Once we had the foundation of the program, we then began to build.

Various units were added, to create a work ready program, providing that first step into an apprenticeship / traineeship or some other form of VET sector training.

The following units were incorporated into the program:

  • RIIWHS201D Work safely & follow WHS policies & procedures
  • RIICOM201D Communicate in the workplace
  • RIIBEF201D Plan & organise work
  • RIISAM204D Operate small plant & equipment
  • RIIWHS204D Work safely at heights
  • RIIWHS202D Enter and work in confined spaces
  • CPCCOHS1001A Work safely in the construction industry (White Card)
 

Delivery:

The measurements and calculations unit can be extremely challenging, both in delivery and comprehension.  Where formal mathematics has had negative connotations for students, this unit can provide an opportunity to demonstrate the role mathematics plays in every day work-based scenarios.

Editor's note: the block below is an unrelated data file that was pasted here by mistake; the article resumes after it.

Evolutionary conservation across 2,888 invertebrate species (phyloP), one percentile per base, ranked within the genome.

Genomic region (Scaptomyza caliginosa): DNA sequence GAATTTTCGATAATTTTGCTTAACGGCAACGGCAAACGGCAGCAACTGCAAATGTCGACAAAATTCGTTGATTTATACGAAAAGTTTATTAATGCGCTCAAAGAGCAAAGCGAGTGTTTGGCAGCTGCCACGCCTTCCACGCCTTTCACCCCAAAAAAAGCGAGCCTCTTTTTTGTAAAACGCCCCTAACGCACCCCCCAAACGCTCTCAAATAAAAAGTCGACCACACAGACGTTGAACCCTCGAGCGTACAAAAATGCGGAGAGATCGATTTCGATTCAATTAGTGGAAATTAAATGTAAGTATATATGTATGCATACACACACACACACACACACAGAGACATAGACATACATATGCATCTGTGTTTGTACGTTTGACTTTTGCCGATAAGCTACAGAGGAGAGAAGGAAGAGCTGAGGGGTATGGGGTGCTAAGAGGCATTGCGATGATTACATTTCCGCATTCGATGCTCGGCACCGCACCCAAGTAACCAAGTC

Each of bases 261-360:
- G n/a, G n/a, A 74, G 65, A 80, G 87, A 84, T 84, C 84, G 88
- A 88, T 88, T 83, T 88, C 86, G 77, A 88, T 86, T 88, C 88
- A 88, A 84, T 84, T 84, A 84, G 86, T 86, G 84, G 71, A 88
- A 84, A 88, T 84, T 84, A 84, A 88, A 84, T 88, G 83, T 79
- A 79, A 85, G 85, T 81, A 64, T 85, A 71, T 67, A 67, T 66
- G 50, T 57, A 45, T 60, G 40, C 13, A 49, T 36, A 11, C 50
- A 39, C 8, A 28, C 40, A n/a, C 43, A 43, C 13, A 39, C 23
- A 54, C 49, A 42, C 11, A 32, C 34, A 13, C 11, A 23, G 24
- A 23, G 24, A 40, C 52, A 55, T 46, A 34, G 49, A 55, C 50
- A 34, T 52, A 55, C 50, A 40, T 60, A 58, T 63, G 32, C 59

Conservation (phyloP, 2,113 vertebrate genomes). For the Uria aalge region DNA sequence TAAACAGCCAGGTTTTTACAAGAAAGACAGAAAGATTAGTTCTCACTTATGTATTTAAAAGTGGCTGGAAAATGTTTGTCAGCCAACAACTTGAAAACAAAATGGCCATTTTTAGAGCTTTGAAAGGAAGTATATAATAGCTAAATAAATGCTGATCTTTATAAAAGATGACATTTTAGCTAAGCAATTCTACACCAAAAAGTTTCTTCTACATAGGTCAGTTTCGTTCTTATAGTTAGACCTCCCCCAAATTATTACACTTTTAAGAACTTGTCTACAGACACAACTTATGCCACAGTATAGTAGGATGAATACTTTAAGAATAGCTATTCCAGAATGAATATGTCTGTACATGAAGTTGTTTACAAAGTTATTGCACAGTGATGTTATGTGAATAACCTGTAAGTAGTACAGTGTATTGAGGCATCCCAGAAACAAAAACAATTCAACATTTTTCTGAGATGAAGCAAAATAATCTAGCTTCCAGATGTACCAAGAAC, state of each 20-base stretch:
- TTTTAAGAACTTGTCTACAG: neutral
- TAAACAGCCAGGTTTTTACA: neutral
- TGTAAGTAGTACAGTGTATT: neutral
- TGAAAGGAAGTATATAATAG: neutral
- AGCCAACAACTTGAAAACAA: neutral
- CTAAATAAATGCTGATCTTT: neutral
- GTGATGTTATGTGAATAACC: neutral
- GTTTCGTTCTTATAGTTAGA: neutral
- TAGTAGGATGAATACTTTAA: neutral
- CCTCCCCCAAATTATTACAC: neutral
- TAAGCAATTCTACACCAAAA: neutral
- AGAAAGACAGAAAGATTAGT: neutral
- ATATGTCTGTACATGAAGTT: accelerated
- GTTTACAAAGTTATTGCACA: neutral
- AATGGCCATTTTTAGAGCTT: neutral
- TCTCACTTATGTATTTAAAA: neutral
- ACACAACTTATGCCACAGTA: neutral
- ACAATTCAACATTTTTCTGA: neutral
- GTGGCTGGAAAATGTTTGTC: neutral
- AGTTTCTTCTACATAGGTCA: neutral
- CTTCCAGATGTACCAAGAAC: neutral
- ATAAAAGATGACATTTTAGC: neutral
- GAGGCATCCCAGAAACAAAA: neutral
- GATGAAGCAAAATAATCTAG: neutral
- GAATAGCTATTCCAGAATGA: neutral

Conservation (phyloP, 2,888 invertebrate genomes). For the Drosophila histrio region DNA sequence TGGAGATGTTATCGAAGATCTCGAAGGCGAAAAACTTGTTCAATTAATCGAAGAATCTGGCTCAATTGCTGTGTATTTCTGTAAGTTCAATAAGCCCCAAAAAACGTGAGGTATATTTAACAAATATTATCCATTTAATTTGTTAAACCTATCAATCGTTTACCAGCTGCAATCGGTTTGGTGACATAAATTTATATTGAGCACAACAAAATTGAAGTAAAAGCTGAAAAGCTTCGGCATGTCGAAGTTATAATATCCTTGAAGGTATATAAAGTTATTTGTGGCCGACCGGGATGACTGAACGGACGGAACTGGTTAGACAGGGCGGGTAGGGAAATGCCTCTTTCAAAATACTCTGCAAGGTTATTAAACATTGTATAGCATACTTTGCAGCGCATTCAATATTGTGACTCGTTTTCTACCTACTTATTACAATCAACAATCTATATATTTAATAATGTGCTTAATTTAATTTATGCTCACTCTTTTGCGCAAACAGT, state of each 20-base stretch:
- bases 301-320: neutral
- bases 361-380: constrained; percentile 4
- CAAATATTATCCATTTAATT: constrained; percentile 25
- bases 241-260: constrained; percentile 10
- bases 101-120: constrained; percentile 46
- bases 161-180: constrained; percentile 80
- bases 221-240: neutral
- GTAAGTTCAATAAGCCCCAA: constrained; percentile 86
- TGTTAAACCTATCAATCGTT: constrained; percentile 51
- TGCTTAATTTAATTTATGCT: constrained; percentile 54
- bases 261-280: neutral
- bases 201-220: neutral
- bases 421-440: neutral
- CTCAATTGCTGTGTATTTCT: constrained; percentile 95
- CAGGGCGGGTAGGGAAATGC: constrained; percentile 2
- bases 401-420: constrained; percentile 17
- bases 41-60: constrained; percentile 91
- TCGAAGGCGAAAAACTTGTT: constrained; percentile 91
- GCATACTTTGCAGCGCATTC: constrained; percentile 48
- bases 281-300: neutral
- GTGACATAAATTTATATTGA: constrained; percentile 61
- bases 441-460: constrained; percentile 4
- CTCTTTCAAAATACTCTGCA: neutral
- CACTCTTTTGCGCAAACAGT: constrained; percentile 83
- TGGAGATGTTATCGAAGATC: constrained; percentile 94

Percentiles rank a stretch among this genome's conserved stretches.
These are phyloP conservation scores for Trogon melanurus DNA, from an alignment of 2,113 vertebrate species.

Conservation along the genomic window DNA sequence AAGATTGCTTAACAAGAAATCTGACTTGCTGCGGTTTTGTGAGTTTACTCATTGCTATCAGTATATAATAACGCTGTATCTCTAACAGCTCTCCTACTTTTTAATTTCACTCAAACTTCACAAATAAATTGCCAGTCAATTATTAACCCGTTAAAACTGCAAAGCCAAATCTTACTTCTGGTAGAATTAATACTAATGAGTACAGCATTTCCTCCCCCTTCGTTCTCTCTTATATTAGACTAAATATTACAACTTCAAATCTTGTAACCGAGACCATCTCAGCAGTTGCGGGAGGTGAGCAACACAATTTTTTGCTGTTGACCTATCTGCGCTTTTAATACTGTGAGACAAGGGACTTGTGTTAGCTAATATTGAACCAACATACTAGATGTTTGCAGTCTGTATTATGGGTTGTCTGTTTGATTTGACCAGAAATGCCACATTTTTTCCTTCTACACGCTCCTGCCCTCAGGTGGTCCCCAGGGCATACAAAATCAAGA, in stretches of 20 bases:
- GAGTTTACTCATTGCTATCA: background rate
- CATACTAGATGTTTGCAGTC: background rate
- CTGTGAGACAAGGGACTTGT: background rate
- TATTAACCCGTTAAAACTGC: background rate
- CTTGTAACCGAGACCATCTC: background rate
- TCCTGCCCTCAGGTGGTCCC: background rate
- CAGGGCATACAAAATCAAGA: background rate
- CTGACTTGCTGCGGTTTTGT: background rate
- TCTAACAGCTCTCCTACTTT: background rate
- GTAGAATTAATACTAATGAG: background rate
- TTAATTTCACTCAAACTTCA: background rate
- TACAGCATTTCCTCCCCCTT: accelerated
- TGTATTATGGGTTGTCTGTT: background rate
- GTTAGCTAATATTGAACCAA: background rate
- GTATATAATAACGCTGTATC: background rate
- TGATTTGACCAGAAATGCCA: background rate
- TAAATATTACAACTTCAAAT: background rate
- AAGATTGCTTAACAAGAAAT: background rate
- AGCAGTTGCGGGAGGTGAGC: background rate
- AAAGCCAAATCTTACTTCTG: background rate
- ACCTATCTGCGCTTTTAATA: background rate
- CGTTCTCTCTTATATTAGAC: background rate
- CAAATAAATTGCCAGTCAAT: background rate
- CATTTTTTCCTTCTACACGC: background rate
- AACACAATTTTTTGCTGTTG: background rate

The program consisted of three weeks face to face delivery, week on week off, over five weeks. Trainees had access to the simulators for the duration of the program, with Civil Train NT stationing an Excavator and Front End Loader simulator at the school, to complement the existing Haul Truck simulator.

Each week of delivery required RII units to be completed and there were complex practical tasks at the end of weeks one and two for the Working Safely at Heights and Confined Space Entry units.